Sermon: Strange

When they were approaching Jerusalem, at Bethphage and Bethany, near the Mount of Olives, he sent two of his disciples and said to them, “Go into the village ahead of you, and immediately as you enter it, you will find tied there a colt that has never been ridden; untie it and bring it. If anyone says to you, ‘Why are you doing this?’ just say this, ‘The Lord needs it and will send it back here immediately.’” They went away and found a colt tied near a door, outside in the street. As they were untying it, some of the bystanders said to them, “What are you doing, untying the colt?” They told them what Jesus had said; and they allowed them to take it. Then they brought the colt to Jesus and threw their cloaks on it; and he sat on it. Many people spread their cloaks on the road, and others spread leafy branches that they had cut in the fields. Then those who went ahead and those who followed were shouting,

“Hosanna!Blessed is the one who comes in the name of the Lord!Blessed is the coming kingdom of our ancestor David!
Hosanna in the highest heaven!”

Then he entered Jerusalem and went into the temple; and when he had looked around at everything, as it was already late, he went out to Bethany with the twelve.

Mark 11:1-11

My sermon from Palm/Passion Sunday (March 24, 2024) on Mark 11:1-11.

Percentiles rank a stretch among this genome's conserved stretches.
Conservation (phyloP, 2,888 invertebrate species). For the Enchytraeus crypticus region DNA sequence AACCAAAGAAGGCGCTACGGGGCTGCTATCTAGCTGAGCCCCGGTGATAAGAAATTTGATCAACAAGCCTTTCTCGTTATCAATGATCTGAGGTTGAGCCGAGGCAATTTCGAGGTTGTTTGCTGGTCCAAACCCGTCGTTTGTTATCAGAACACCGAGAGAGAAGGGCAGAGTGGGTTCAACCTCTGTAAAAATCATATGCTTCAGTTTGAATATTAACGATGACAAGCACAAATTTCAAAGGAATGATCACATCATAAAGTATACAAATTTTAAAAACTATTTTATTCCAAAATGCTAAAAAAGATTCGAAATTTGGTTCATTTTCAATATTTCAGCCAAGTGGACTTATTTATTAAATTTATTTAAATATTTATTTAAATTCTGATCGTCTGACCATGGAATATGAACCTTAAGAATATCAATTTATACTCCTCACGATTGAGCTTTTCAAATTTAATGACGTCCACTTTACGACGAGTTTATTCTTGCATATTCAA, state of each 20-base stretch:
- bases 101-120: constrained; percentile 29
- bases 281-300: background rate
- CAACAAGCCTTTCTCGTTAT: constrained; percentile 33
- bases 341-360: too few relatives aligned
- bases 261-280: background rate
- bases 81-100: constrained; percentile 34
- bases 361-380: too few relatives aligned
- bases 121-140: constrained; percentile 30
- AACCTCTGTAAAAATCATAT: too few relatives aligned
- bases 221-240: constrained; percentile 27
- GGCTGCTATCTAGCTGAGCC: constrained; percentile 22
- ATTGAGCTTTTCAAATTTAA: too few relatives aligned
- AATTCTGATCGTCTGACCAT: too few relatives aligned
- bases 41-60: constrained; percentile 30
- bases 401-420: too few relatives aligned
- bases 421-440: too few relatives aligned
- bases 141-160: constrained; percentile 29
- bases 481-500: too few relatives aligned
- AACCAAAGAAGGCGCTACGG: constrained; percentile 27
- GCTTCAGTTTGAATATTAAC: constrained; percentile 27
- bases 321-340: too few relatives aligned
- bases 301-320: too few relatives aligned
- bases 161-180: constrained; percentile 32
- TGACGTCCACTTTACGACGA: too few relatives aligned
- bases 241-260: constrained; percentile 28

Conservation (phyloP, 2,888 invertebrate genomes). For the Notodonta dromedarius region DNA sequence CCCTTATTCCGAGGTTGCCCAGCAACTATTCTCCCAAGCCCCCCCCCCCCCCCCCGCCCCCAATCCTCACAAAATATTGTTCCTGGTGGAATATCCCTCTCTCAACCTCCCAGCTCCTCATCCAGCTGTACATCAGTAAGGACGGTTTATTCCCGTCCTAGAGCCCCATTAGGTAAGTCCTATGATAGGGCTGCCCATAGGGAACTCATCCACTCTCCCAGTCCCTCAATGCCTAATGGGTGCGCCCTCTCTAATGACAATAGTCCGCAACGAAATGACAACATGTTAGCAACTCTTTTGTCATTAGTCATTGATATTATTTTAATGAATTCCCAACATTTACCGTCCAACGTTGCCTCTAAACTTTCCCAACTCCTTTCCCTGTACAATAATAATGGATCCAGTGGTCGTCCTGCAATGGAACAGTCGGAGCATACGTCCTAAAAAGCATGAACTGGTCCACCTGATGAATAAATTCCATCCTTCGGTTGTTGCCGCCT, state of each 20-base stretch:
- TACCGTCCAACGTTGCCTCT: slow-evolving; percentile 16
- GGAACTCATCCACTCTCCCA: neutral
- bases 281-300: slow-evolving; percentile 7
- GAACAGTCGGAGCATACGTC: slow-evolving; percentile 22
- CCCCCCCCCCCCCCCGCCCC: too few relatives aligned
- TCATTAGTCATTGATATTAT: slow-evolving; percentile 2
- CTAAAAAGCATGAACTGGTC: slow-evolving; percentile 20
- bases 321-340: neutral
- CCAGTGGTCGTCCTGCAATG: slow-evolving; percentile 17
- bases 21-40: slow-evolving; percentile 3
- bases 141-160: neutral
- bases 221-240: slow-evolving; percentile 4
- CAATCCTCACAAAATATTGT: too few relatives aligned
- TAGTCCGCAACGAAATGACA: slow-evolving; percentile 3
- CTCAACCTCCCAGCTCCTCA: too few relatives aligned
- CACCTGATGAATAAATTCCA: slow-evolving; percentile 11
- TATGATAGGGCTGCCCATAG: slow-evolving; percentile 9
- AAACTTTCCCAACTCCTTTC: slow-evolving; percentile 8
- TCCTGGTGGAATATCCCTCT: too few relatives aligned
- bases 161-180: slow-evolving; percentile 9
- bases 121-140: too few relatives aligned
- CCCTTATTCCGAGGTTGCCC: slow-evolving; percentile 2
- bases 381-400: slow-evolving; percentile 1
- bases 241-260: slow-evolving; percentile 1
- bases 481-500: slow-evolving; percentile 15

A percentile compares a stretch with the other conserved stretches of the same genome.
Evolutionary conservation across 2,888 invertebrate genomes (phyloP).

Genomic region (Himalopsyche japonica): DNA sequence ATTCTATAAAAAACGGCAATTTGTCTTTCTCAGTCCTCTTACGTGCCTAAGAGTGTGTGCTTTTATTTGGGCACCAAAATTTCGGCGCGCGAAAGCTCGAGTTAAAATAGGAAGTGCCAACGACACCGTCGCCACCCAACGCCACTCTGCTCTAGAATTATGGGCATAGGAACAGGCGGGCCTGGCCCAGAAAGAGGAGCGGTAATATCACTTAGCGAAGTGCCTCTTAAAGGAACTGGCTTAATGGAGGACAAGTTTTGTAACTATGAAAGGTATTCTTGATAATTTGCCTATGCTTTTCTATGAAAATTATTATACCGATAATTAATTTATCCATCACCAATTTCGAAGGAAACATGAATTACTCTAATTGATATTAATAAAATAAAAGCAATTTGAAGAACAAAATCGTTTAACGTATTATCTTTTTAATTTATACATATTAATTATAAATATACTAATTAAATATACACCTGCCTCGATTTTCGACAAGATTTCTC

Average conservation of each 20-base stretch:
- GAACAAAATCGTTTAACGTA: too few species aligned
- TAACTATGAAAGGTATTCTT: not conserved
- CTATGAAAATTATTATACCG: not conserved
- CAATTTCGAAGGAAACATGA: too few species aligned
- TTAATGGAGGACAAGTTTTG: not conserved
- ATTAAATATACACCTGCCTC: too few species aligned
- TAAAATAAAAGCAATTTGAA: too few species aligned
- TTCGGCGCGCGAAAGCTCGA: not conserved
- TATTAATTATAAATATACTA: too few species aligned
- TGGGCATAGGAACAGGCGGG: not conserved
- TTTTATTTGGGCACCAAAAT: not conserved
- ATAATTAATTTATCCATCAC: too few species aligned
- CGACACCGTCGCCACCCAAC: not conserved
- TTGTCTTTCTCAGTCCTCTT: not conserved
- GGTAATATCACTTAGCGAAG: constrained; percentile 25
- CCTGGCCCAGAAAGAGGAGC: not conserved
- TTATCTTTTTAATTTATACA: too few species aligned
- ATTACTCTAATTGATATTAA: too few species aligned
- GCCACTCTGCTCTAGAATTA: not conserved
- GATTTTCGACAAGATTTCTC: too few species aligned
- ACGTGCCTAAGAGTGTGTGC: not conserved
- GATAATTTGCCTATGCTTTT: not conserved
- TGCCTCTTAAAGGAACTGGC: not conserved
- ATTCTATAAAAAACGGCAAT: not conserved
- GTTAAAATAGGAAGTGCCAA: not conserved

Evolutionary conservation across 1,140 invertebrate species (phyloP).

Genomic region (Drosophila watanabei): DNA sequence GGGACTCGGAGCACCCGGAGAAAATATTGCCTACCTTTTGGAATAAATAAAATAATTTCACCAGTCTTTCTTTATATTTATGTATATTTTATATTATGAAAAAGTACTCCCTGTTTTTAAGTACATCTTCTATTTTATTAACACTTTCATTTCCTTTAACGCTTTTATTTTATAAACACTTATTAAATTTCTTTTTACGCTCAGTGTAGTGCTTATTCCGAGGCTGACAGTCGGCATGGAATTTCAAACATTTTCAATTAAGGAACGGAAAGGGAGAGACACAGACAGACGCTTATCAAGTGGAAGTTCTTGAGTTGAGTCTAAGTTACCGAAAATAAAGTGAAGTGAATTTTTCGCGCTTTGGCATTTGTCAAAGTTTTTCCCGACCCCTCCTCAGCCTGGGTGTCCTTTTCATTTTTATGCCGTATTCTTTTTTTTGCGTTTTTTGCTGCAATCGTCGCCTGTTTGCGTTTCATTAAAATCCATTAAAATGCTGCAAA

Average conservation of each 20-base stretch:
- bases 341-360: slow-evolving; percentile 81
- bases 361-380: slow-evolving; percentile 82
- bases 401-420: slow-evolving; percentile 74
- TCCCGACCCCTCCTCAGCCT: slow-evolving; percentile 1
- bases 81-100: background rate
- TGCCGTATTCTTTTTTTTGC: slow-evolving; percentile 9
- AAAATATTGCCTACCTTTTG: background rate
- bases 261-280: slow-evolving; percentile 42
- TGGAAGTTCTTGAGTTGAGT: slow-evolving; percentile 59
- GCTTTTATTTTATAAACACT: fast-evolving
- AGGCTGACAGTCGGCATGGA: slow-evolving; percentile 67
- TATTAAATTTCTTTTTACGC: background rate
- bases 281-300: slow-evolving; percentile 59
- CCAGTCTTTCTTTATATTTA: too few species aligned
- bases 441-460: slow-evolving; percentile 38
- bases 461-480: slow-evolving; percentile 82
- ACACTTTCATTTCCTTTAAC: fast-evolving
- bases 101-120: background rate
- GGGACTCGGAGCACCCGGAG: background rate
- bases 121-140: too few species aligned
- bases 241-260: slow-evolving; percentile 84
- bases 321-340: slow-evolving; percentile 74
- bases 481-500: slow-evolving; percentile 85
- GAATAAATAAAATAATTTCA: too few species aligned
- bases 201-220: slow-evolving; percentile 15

So last Tuesday, my family and I visited Congregation B’nai Israel to help our Muslim friends from the Peace Islands Institute break their daily fast during the season of Ramadan. It was, for me, a change in my usual routine since I’ve never been to an iftar dinner before. We gathered in the synagogues’ main fellowship space which had a dozen large round tables set in the middle. Over in one corner was a space filled with books, crafts, toys, and a mini-foosball table my kids couldn’t wait to play with while, near the kitchen, was a long row of buffet tables waiting to be filled. The air was filled with the sweet, savory, and spicy smells from all the rice, bread, soup, and cooked veggies we were about to eat. But before all that deliciousness could be consumed, we needed to wait since there was still one hour until sunset. Our program for the evening was to do more than just eat; we’d also explore how fasting appears in each of our Abrahamic traditions. It was going to be an opportunity to not only learn from each other but, in light of the events of October 7th and its aftermath in Israel, Gaza, Palestine, and the West Bank, we would choose to be the neighbors our communities needed. We weren’t there to ignore what had happened but would choose to be for each other during some of the holiest times of the year.